How your income effects your Part B Medicare premiums
At Dashboard, we have a borderline unhealthy obsession with Roth IRAs – we think they are “wicked awesome”. We regularly challenge clients to complete Roth conversions when it makes sense in order to get more of their dollars into a tax-free environment. But for those age 63 and up, you may have to pay more than just the tax owed on your Roth Conversion…
Age 65 is the Medicare milestone – the age at which you are first eligible to enroll in Medicare Part A (hospital insurance) and Part B (medical insurance). Most Americans do not pay a monthly premium for their Part A coverage, as this is typically “paid-in” via Medicare taxes during working years. There is a separate monthly premium, however, for Medicare Part B coverage. Part B premiums have a minimum “standard premium” floor plus an Income Related Monthly Adjustment Amount (IRMAA) based on modified adjusted gross income (MAGI) from 2 years ago. The monthly premium amounts as well as the MAGI thresholds are often adjusted annually.
The fact that Part B premiums are calculated based on a rolling 2-year “look-back” of your MAGI can be relevant when planning for Roth conversions, as the process of converting is a taxable event that increases your income dollar for dollar. Beginning at age 63, be aware that any significant Roth conversions may bump you up into a higher Medicare Part B “premium bracket”, which will cost you the tax payment on the conversion AND the difference in cost between monthly premiums at the higher rate (but not for 2 years).
Roth conversions after age 63 will cost the tax payment on the conversion plus the difference in cost between monthly Medicare Part B premiums at the higher rate.
As an example, a married couple over age 65 with ordinary income of $75,000 would pay the standard monthly premium of $144.60 per person ($3,470.40 annually) for Medicare Part B in 2020. If this couple chose to complete a significant Roth conversion(s) – let’s say $250,000 to get them up to about the top of the 24% federal income tax bracket – they would be immediately responsible for a tax payment on the conversion of approximately $57,500. Additionally, in 2 years their Medicare Part B premiums will increase based on the higher income from the conversion. If we assume costs and thresholds for calculating Part B premiums remain constant at 2020 levels, their monthly premium for 2022 would be $376.00 per person ($9,024.00 annually) – an increase of $5,553.60 for the year. Keep in mind, this higher premium rate would only be in effect, in this example, for the year 2022, and would drop back down likely to the standard premium rate in 2023 assuming the same ordinary income of $75,000. The point is the $250,000 Roth conversion in 2020 cost this couple, in our example, an additional $5,553.60 in 2022 that they may not have considered when completing the conversion.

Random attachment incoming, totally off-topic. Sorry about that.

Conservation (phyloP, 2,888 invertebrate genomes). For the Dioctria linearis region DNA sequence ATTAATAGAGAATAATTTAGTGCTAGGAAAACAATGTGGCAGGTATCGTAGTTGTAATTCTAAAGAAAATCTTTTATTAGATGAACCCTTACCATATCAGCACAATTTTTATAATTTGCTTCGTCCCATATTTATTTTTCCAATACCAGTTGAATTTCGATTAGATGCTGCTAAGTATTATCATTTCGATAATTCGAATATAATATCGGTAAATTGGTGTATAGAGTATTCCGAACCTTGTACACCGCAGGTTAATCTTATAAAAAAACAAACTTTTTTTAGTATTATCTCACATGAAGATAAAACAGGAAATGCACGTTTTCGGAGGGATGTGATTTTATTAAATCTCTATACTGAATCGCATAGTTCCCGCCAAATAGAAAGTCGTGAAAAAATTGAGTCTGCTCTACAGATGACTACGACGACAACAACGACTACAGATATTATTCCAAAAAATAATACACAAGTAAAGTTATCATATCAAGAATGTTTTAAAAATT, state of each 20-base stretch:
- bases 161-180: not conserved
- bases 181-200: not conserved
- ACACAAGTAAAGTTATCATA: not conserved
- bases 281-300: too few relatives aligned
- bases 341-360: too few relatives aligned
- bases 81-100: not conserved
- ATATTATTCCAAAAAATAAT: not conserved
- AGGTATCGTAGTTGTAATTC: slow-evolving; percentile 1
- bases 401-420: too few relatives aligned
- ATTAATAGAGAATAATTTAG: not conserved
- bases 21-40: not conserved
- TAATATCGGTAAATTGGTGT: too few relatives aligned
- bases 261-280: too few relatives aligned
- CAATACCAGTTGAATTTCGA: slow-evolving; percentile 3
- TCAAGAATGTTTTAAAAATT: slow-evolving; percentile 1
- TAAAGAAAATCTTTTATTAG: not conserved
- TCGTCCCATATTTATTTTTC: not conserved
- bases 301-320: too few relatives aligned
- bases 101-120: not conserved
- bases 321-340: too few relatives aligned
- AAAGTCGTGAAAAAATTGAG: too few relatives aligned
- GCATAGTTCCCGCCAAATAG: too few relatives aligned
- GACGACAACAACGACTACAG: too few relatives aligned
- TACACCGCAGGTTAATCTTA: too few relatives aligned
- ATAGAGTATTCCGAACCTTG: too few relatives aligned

We recommend having a clear understanding of what your MAGI will be each year in retirement – particularly if you are completing Roth conversions – so that we can be mindful of these additional costs. It may be worthwhile to keep yourself in a lower “premium bracket” as these premium costs are not graduated – as soon as you cross the threshold you are now subject to the higher premium rate. This is just one of the many moving parts that can either facilitate or hinder your financial success…let’s aim for the former and work to keep you on the path to financial independence!
Converting a traditional IRA into a Roth IRA has tax implications. Additionally, each converted amount may be subject to its own five-year holding period. Investors should consult a tax advisor before deciding to do a conversion.